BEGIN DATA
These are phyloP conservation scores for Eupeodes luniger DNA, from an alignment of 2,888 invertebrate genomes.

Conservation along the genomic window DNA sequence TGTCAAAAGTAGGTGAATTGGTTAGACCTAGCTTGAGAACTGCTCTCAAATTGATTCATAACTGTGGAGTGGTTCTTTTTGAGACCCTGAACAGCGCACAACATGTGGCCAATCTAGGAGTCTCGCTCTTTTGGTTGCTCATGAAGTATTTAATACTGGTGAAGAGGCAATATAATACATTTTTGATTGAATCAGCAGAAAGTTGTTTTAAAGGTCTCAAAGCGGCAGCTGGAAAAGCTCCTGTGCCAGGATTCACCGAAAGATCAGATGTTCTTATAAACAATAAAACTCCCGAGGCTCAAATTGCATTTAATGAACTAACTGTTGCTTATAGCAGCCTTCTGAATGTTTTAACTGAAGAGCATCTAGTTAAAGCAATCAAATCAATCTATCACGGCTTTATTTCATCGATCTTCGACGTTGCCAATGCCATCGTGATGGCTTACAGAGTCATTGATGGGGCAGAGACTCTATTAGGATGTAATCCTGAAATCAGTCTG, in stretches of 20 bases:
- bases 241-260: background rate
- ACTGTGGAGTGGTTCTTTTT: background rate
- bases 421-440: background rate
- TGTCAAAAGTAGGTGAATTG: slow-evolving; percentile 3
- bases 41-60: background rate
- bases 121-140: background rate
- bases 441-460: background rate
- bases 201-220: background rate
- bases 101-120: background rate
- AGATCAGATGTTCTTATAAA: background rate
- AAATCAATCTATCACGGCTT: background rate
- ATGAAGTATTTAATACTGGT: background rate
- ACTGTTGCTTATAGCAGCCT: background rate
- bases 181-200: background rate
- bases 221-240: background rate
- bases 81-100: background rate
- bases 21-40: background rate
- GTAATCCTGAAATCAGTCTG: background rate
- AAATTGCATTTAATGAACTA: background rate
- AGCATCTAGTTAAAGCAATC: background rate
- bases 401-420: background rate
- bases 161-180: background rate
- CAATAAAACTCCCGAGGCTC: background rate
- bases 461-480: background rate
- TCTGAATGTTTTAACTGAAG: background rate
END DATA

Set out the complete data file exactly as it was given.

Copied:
These are phyloP conservation scores for Eupeodes luniger DNA, from an alignment of 2,888 invertebrate genomes.

Conservation along the genomic window DNA sequence TGTCAAAAGTAGGTGAATTGGTTAGACCTAGCTTGAGAACTGCTCTCAAATTGATTCATAACTGTGGAGTGGTTCTTTTTGAGACCCTGAACAGCGCACAACATGTGGCCAATCTAGGAGTCTCGCTCTTTTGGTTGCTCATGAAGTATTTAATACTGGTGAAGAGGCAATATAATACATTTTTGATTGAATCAGCAGAAAGTTGTTTTAAAGGTCTCAAAGCGGCAGCTGGAAAAGCTCCTGTGCCAGGATTCACCGAAAGATCAGATGTTCTTATAAACAATAAAACTCCCGAGGCTCAAATTGCATTTAATGAACTAACTGTTGCTTATAGCAGCCTTCTGAATGTTTTAACTGAAGAGCATCTAGTTAAAGCAATCAAATCAATCTATCACGGCTTTATTTCATCGATCTTCGACGTTGCCAATGCCATCGTGATGGCTTACAGAGTCATTGATGGGGCAGAGACTCTATTAGGATGTAATCCTGAAATCAGTCTG, in stretches of 20 bases:
- bases 241-260: background rate
- ACTGTGGAGTGGTTCTTTTT: background rate
- bases 421-440: background rate
- TGTCAAAAGTAGGTGAATTG: slow-evolving; percentile 3
- bases 41-60: background rate
- bases 121-140: background rate
- bases 441-460: background rate
- bases 201-220: background rate
- bases 101-120: background rate
- AGATCAGATGTTCTTATAAA: background rate
- AAATCAATCTATCACGGCTT: background rate
- ATGAAGTATTTAATACTGGT: background rate
- ACTGTTGCTTATAGCAGCCT: background rate
- bases 181-200: background rate
- bases 221-240: background rate
- bases 81-100: background rate
- bases 21-40: background rate
- GTAATCCTGAAATCAGTCTG: background rate
- AAATTGCATTTAATGAACTA: background rate
- AGCATCTAGTTAAAGCAATC: background rate
- bases 401-420: background rate
- bases 161-180: background rate
- CAATAAAACTCCCGAGGCTC: background rate
- bases 461-480: background rate
- TCTGAATGTTTTAACTGAAG: background rate